Select Committee on Children, Schools and Families Written Evidence

Memorandum submitted by the London Borough of Sutton


    —    The authority remains concerned about the introduction of independent social work practices. Other possible solutions to the problem of recruitment and retention of social workers, as well as ensuring that social workers can spend sufficient time with children, remain unexplored.

    —    There are issues of accountability that have not been addressed.

    —    There is a risk that such practices will add to bureaucracy rather than reduce it.

    —    There is no evidence that social care practices will solve the key issue of recruitment and retention of social workers.


    —    The proposed separation of the functions of the child's social work practice and the adoption agency will add to the difficulties in co-ordination and planning.


    —    We note the Children and Young Persons Policy Bill Paper: Friends and Family Care, which is associated with the Bill. We welcome efforts to support and clarify arrangements for friends and family care. However, we note the "current estimate is that there are approximately 200,000 grandparents raising grandchildren." It is noted in the Paper that there are no definitive figures for the numbers of friends and family carers in this country. The proposals for offering support, including financial support, are insufficiently clear. Proposals for amendments to Section 17 of the Children Act 1989 allowing ongoing financial support potentially expose local authorities to enormous cost and resource implications. If such children are to be Children in Need as defined by Section 17, then they will require ongoing social work support and review.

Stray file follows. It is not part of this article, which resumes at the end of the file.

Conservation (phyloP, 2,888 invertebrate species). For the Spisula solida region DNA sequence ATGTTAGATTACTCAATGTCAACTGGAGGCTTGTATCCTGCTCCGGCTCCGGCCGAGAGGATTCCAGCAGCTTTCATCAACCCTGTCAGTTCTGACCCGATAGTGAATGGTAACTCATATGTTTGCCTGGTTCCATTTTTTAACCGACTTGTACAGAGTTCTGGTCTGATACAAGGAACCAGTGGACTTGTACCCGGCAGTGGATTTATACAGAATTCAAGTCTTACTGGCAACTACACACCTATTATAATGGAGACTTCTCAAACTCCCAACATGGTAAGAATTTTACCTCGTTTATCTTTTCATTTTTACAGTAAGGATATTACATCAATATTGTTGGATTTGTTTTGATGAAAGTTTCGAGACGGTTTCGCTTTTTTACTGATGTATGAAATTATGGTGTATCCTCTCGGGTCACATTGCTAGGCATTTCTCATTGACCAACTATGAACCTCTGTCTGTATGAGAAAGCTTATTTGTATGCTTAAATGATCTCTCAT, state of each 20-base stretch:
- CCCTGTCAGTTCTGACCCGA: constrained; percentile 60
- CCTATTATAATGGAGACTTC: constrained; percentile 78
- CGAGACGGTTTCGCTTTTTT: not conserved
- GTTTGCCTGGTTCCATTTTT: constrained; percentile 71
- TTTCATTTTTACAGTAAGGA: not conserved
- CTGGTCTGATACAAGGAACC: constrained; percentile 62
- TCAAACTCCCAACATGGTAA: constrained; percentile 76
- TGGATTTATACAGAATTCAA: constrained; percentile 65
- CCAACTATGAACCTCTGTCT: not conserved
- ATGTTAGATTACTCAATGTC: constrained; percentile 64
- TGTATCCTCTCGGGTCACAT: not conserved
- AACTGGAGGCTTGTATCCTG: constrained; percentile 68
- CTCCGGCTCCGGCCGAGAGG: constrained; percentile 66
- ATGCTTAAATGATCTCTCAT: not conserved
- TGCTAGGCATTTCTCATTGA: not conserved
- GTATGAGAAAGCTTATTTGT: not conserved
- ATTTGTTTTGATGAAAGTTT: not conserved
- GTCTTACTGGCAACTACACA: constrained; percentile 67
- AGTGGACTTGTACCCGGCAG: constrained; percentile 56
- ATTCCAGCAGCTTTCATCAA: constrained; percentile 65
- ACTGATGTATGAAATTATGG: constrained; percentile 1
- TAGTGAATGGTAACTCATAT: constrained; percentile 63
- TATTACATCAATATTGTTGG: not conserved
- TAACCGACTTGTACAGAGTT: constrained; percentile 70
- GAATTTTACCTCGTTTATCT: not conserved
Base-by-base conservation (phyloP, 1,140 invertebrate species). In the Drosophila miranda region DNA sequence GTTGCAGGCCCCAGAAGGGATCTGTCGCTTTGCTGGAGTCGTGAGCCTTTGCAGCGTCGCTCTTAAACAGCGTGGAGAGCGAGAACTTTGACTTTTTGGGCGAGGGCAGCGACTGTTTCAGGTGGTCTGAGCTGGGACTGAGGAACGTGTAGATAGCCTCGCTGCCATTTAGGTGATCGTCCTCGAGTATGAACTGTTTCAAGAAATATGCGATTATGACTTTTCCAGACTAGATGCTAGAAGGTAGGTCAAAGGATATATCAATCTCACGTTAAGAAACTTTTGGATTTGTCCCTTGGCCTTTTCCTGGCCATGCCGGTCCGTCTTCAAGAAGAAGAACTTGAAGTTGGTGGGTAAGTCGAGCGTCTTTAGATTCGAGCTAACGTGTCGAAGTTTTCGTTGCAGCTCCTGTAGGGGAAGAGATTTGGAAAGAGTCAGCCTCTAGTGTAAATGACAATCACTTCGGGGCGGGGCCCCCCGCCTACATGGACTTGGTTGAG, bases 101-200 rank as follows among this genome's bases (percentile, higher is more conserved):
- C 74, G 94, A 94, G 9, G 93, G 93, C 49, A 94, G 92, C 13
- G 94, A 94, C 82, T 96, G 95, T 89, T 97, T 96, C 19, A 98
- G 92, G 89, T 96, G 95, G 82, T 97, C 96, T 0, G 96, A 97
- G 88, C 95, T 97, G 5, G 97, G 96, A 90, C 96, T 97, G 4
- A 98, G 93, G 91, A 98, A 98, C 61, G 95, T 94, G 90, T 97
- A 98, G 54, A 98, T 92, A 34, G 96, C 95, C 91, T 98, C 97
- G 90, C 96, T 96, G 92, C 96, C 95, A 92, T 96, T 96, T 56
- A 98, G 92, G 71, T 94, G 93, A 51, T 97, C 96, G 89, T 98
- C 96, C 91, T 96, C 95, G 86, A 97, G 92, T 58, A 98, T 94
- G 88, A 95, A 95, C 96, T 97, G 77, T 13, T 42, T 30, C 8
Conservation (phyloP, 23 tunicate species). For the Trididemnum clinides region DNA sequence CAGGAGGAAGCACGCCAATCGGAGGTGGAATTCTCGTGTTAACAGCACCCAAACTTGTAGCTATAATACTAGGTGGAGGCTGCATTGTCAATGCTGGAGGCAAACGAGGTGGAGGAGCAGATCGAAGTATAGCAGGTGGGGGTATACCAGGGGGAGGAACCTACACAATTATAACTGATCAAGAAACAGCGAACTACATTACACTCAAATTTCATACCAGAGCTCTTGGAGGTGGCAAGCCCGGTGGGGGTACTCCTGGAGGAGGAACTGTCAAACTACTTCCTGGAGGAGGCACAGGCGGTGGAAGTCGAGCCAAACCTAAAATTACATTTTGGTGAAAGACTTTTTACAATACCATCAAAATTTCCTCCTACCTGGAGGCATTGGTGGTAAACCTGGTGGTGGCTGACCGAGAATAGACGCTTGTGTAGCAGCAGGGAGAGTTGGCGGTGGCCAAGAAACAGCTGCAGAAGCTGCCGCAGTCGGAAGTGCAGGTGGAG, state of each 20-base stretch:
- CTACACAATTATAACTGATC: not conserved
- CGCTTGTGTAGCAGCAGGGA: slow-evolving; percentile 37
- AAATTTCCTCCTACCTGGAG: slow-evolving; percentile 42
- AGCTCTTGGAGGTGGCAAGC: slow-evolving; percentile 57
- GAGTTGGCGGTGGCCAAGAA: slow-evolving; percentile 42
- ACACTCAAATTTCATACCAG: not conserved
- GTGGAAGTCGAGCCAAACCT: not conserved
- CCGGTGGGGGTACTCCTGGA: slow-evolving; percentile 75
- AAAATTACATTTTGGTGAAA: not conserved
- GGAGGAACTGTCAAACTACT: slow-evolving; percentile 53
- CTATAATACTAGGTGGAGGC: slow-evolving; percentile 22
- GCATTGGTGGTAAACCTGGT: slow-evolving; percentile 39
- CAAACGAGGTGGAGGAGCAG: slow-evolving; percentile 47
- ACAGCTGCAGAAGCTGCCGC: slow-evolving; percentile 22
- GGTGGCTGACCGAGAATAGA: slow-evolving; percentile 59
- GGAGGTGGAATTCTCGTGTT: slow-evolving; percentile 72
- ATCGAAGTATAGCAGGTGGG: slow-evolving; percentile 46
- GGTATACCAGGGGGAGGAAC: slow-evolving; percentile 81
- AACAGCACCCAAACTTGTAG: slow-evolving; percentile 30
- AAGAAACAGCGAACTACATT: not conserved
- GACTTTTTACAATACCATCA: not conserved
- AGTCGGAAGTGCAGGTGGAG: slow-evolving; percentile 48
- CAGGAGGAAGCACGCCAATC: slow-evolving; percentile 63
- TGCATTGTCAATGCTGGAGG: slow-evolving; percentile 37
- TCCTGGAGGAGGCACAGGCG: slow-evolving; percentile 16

—    We support the proposal that children should be placed within their local area and community. It is not helpful to define this in terms of the local authority area. Many of this authority's children are placed very close to their home but outside the boundary of the authority. This is an arbitrary manner of defining local area and it is possible that this will produce negative impacts.


    —    Please see comments regarding Section 8. Many children attend schools that are not within their own local authority. Therefore Sections 8 and 9 may be in direct contradiction. The best placement to access a local school may be in a neighbouring authority, depending on local transport links.

6.  SECTION 29

    —    We would support measures for foster carers to have recourse to some method of scrutiny of decisions. The model proposed mirrors that for adoption as established by the Adoption and Children Act 2002. In our view, this is not the most helpful model. Fostering is more complex. Foster carers may apply to different schemes that may require specific skills. There are differing approvals, for example with regard to numbers of children or appropriate age. The model does not lend itself to speedy resolution, even with the small number of adoption referrals. The numbers of fostering referrals are likely to be far higher. This is likely to lead to considerable cost. Other models should be considered.

  7.  We note with disappointment that there are no specific provisions in the Act regarding the health of looked-after children. We would support the amendment to the Bill proposed by Baroness Massey of Darwen, which is supported by the NSPCC, British Association for Adoption and Fostering, National Children's Bureau and the Who Cares? Trust. This will make the requirements of PCTs towards this vulnerable group of children much clearer.

January 2008

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